Fort Orange Picture 1

Fort Orange

More information on Fort Orange Photo by: Ze Carlos Barretta

Fort Orange

Fort Orange & Crown of the Airplane

The municipality of Itamaraca, about 50 miles north of Recife, has two attractions that are worth the ride. The first is the Orange Fort, built by the Dutch in 1631, in Taipei, and was rebuilt in stone by the Portuguese, 1654. Today the area is occupied by a museum where they are stored archaeological fragments found in excavations and panels with reproductions of historical maps. From there, looks out at the Crown of the Airplane, a cozy little island with good infrastructure tents. To get to the crown, take a boat or a speedboat on the beach of Fort Orange.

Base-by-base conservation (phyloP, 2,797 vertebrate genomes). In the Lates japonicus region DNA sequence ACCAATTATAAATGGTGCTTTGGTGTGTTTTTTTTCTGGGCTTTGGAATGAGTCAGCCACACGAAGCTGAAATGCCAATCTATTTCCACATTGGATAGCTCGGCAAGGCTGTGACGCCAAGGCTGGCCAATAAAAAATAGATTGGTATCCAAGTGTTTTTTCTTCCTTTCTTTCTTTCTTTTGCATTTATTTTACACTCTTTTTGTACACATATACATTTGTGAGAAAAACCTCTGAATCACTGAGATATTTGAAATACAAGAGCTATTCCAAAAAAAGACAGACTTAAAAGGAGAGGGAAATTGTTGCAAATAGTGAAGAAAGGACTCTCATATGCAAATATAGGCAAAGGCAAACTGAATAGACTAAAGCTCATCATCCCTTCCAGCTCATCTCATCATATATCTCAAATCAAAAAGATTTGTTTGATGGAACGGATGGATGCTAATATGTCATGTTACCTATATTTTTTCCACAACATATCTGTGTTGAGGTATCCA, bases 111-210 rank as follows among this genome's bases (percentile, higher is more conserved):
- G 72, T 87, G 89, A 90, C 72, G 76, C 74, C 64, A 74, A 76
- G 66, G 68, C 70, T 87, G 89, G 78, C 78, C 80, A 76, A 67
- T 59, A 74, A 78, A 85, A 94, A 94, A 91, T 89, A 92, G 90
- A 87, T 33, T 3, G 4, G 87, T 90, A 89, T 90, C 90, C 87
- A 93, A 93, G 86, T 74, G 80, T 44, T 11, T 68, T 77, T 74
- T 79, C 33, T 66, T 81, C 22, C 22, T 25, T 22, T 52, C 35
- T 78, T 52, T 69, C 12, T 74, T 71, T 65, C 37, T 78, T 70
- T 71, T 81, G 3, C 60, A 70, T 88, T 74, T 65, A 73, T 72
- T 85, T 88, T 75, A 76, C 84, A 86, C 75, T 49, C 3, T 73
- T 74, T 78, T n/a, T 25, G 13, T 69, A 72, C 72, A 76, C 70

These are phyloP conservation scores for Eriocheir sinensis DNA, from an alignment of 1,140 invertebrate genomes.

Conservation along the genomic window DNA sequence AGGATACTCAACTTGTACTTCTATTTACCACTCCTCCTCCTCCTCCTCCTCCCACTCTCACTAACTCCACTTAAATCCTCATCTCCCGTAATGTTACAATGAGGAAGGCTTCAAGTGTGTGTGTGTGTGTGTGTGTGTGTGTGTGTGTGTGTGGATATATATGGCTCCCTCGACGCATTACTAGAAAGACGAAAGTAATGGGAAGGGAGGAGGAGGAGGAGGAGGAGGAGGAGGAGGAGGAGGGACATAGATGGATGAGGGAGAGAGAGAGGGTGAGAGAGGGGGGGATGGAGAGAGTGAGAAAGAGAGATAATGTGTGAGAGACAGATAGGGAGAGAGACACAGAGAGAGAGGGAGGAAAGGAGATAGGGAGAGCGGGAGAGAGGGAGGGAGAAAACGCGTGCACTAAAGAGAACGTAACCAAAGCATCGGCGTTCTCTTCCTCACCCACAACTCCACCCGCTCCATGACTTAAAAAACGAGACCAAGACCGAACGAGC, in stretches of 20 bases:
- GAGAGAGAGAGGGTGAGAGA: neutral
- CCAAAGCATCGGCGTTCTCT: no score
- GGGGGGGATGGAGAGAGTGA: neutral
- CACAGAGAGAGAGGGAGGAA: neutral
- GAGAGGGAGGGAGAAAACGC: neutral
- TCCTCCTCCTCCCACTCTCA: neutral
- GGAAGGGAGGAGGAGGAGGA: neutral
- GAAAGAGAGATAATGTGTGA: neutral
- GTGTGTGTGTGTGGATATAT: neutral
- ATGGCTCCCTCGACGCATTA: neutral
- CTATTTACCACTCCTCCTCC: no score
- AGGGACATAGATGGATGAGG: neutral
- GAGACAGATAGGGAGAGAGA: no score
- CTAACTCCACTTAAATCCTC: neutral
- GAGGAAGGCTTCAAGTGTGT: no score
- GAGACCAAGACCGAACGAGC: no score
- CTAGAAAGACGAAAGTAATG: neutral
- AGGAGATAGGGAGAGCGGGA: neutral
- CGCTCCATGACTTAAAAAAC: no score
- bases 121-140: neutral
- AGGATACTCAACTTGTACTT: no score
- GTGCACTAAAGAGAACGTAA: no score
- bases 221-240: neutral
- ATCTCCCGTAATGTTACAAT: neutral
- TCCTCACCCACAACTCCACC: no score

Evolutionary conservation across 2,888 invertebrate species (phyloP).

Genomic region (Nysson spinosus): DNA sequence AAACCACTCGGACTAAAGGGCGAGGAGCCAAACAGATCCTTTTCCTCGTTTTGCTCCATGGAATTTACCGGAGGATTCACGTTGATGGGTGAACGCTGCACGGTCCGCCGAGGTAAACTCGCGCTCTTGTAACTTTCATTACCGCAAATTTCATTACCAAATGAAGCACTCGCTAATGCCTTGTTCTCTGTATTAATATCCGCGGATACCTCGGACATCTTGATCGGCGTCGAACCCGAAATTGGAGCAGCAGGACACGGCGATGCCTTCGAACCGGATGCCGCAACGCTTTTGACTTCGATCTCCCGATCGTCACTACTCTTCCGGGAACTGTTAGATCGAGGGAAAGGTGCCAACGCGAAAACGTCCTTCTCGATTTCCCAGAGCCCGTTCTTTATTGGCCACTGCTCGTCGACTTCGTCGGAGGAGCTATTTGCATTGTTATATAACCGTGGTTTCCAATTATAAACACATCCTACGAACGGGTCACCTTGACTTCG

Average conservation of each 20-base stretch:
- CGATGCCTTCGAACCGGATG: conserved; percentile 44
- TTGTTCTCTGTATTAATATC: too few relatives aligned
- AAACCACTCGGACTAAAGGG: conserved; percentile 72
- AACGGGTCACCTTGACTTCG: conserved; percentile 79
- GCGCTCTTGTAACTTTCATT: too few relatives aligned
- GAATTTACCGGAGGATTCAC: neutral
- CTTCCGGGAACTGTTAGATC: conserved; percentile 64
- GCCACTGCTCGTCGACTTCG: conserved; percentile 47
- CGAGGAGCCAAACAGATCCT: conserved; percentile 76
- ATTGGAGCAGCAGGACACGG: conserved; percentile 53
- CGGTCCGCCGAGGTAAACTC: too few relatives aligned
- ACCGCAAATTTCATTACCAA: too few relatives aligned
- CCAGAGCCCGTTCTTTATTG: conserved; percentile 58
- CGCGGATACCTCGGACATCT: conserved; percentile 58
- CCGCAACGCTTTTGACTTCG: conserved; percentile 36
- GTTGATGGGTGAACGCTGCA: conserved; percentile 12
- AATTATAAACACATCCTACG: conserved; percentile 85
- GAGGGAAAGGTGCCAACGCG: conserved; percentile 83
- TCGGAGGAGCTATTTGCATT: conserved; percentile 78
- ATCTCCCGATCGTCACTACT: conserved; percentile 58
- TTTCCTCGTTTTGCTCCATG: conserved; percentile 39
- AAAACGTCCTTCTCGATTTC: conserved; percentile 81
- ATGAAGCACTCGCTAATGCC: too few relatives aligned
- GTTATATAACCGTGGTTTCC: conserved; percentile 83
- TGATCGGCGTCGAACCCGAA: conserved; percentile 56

Fort Orange

Located at the southern entrance of the channel of Santa Cruz on the island of Itamaracá.

It was built shortly after the invasion of Itamaracá by the Dutch in 1631, designed by the engineer Pieter Van Bueren. Fort Orange was named in honor of the House of Orange, the princes descended from William the Silent.

In the late seventeenth century, already occupied by the Portuguese, the Orange came to be called the Fortress of Santa Cruz.

Initially built in rammed earth in the early eighteenth century, was clad in stone and mortar by Portuguese engineers, saving, however, traced the original Dutch, with its four bastions. At that time, he also won the gateway to Portuguese coat.

The Fort, which is still called the Orange, is open to visitors, becoming the main tourist attraction of Itamaracá.

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